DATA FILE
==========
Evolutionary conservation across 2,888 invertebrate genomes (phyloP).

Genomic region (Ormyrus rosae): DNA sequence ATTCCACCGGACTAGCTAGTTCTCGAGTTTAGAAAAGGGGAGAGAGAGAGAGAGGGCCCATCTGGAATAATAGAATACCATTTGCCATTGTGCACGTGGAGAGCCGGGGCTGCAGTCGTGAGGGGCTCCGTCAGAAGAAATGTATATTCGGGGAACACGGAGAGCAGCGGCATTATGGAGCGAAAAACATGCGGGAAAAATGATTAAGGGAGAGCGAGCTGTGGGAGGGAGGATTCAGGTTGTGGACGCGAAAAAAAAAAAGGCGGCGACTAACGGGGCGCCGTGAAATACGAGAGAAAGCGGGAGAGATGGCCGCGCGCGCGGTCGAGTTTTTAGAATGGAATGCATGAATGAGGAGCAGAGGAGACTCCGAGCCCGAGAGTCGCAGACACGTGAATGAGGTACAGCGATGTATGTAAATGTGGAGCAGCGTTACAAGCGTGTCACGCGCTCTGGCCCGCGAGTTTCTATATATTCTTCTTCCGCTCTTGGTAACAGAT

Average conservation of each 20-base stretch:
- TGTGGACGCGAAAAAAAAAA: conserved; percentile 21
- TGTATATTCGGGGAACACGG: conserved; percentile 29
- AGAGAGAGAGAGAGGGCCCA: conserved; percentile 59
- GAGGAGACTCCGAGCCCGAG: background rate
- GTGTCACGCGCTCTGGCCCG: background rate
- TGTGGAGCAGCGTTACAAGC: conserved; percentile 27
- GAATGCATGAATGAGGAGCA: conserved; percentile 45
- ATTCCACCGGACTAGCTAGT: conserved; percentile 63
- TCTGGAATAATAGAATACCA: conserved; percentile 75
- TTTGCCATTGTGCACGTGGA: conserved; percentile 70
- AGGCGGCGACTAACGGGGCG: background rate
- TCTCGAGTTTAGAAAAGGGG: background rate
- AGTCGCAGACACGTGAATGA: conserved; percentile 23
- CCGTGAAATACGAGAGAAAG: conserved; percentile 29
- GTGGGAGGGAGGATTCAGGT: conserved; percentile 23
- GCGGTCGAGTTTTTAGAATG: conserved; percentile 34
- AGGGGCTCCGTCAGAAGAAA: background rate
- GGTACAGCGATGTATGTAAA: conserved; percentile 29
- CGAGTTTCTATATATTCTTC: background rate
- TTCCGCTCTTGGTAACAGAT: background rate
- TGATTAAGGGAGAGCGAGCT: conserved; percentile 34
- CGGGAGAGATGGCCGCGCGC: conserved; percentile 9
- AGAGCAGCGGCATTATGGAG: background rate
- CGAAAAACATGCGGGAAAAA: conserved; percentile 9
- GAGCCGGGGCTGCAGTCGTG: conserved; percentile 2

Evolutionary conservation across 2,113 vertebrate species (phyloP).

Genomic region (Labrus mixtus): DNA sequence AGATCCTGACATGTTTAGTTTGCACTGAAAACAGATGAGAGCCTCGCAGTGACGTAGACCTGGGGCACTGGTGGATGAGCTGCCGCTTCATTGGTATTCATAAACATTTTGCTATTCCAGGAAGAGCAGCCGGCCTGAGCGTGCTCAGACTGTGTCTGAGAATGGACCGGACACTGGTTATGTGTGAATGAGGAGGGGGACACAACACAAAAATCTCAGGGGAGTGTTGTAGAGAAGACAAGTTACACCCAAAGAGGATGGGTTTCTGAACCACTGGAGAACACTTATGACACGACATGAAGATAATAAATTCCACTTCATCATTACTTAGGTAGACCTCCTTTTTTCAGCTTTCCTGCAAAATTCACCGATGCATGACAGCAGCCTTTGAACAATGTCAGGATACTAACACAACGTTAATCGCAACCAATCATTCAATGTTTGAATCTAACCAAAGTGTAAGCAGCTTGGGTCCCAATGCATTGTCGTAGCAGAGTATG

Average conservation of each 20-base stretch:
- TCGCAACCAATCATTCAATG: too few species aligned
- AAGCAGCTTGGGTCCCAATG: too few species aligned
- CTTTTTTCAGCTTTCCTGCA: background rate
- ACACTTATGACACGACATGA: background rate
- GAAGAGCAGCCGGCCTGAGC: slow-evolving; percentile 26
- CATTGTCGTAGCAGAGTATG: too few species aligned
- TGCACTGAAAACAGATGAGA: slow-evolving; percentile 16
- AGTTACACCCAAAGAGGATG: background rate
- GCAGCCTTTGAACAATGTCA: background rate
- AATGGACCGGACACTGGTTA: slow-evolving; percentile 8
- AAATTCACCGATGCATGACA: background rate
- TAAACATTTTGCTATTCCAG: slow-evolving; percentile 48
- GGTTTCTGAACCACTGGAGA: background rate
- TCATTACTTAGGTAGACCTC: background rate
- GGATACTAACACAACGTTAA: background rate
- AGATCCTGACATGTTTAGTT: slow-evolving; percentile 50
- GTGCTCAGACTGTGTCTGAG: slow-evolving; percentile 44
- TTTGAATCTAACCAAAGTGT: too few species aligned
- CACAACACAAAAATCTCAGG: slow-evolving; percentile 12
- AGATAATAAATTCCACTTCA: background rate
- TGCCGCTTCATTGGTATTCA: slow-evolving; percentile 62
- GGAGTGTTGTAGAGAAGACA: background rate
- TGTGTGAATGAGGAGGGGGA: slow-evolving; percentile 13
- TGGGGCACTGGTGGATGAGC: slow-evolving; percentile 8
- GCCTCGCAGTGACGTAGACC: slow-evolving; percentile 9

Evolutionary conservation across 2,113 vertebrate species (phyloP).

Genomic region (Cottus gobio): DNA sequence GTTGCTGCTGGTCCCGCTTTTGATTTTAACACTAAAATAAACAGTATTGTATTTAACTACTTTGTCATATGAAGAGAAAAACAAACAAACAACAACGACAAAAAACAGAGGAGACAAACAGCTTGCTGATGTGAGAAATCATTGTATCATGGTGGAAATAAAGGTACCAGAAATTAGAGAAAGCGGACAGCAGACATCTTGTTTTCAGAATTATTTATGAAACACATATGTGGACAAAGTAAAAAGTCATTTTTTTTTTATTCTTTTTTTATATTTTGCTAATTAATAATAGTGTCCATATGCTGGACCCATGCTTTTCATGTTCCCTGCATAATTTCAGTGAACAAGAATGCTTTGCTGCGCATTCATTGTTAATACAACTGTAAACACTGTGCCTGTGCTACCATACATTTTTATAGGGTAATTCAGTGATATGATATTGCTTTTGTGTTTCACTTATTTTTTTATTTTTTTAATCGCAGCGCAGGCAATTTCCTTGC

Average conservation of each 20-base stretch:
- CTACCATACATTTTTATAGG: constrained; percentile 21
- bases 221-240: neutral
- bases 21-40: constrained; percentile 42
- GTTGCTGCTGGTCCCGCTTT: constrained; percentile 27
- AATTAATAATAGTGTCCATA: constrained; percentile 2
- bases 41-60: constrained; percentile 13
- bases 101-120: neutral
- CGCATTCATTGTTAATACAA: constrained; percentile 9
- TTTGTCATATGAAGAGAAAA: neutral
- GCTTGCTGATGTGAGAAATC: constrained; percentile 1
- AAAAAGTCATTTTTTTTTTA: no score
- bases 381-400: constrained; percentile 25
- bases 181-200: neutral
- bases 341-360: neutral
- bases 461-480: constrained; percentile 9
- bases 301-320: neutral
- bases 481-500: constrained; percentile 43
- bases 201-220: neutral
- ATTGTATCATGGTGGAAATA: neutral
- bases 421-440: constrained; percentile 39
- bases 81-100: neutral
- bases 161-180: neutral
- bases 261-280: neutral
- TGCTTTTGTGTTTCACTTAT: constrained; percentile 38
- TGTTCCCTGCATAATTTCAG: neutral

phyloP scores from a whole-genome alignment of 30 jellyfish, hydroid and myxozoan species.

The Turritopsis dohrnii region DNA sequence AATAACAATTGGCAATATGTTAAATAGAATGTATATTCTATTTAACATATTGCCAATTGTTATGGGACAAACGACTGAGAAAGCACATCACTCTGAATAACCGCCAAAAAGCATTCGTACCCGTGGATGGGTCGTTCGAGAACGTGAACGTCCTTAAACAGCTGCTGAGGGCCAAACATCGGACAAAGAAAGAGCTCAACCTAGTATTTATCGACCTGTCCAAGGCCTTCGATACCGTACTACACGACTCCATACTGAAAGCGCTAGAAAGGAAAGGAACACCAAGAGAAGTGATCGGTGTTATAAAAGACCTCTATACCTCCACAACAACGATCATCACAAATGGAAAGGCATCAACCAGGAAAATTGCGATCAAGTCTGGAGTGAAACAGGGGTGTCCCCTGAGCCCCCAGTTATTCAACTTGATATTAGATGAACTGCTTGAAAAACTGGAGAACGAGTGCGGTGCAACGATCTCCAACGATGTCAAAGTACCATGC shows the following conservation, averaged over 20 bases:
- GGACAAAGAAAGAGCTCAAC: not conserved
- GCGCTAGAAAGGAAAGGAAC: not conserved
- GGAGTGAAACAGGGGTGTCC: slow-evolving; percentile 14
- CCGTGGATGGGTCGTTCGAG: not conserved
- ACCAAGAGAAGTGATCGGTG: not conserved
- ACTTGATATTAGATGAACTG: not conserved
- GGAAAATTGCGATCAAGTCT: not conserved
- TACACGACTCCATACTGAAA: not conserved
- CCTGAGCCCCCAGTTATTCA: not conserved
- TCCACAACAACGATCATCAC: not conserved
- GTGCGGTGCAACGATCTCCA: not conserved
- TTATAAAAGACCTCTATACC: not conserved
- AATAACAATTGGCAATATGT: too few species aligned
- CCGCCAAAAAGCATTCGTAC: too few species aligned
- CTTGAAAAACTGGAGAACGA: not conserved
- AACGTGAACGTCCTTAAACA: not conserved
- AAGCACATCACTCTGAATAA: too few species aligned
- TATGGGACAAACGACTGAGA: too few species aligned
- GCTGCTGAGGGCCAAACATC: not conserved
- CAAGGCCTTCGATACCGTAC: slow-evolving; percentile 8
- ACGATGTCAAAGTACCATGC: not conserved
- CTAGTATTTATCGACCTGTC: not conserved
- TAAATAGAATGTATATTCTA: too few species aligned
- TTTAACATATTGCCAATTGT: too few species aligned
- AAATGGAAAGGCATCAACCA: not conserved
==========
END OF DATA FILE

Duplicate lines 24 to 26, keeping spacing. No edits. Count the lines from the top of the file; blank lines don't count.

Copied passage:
- TGATTAAGGGAGAGCGAGCT: conserved; percentile 34
- CGGGAGAGATGGCCGCGCGC: conserved; percentile 9
- AGAGCAGCGGCATTATGGAG: background rate